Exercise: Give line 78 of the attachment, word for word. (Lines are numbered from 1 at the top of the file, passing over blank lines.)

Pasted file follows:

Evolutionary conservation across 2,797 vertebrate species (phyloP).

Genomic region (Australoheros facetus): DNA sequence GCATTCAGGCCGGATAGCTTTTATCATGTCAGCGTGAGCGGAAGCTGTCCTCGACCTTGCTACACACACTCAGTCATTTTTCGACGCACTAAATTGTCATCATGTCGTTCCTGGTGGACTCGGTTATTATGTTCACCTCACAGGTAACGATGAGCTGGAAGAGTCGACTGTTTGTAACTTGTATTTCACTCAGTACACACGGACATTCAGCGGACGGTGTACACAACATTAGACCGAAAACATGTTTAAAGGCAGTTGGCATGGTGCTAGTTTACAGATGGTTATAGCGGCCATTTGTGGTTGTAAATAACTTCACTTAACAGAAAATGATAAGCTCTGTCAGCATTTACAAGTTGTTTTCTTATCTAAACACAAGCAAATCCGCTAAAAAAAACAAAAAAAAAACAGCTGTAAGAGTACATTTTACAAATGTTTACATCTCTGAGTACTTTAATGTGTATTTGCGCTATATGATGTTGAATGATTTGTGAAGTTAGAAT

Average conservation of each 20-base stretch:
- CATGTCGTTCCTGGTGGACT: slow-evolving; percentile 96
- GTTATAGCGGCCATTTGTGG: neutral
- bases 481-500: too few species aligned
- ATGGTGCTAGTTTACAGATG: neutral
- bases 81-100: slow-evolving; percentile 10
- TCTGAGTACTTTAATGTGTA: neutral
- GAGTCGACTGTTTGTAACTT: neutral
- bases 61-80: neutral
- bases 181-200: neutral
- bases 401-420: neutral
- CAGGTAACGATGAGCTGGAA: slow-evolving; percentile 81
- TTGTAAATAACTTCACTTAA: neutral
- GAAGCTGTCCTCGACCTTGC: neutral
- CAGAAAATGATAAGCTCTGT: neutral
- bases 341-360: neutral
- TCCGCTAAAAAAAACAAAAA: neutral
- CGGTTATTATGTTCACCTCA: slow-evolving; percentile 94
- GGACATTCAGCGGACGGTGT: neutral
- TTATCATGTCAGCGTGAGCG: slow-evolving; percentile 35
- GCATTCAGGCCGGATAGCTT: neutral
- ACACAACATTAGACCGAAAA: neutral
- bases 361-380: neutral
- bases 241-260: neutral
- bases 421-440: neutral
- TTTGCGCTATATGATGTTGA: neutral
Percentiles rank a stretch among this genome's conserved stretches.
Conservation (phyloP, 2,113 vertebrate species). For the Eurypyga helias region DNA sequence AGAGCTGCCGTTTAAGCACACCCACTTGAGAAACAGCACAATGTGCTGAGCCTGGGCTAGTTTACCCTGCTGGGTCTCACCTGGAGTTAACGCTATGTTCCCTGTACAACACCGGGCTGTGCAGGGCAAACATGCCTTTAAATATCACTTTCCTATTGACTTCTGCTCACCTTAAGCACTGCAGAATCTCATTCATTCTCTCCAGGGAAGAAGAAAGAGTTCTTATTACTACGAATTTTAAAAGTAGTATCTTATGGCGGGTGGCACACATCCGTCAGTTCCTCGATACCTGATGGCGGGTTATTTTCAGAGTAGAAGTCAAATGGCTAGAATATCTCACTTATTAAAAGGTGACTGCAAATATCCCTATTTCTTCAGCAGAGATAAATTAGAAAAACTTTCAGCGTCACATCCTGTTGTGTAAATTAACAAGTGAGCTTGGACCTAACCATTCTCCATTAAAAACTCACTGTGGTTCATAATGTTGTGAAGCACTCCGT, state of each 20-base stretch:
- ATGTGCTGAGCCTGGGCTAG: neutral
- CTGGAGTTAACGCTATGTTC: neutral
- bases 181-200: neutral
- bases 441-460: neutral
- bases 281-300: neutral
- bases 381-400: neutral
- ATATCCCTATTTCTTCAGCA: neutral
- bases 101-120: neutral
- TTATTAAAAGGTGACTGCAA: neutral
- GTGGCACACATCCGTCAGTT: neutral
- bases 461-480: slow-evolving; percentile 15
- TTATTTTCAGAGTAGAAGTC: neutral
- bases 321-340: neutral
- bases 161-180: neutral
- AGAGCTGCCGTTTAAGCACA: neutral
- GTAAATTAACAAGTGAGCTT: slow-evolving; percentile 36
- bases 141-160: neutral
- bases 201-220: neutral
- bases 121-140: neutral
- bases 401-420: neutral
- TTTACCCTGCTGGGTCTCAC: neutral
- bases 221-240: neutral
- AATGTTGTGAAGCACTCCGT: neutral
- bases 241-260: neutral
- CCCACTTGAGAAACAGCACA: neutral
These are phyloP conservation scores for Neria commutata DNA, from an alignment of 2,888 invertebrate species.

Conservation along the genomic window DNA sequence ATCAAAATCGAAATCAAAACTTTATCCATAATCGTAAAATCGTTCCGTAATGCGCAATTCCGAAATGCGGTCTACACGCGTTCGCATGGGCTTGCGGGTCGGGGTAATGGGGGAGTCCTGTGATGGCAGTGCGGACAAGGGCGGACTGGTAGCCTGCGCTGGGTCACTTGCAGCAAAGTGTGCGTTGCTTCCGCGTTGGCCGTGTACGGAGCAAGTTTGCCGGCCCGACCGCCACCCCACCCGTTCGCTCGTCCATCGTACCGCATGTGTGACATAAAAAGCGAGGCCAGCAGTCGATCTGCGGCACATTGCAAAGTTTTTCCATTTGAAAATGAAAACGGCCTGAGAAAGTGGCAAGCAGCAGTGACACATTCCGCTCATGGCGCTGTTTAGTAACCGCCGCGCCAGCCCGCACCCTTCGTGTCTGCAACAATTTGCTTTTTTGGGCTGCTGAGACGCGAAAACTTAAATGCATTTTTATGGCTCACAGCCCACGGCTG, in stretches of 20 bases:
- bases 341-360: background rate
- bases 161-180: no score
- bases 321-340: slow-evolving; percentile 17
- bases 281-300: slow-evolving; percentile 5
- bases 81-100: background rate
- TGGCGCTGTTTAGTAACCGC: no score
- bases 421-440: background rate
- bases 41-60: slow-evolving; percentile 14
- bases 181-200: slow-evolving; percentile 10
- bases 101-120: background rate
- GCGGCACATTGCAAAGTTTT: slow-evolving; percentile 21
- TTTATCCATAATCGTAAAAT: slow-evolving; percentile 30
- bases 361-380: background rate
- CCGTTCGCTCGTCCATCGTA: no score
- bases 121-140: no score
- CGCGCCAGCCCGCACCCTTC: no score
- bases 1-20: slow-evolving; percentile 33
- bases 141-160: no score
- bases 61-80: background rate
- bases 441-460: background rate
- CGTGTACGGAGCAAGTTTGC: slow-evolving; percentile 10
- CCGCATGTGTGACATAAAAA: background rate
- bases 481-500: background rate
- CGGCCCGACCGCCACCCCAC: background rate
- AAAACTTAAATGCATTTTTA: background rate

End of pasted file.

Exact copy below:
- CGTGTACGGAGCAAGTTTGC: slow-evolving; percentile 10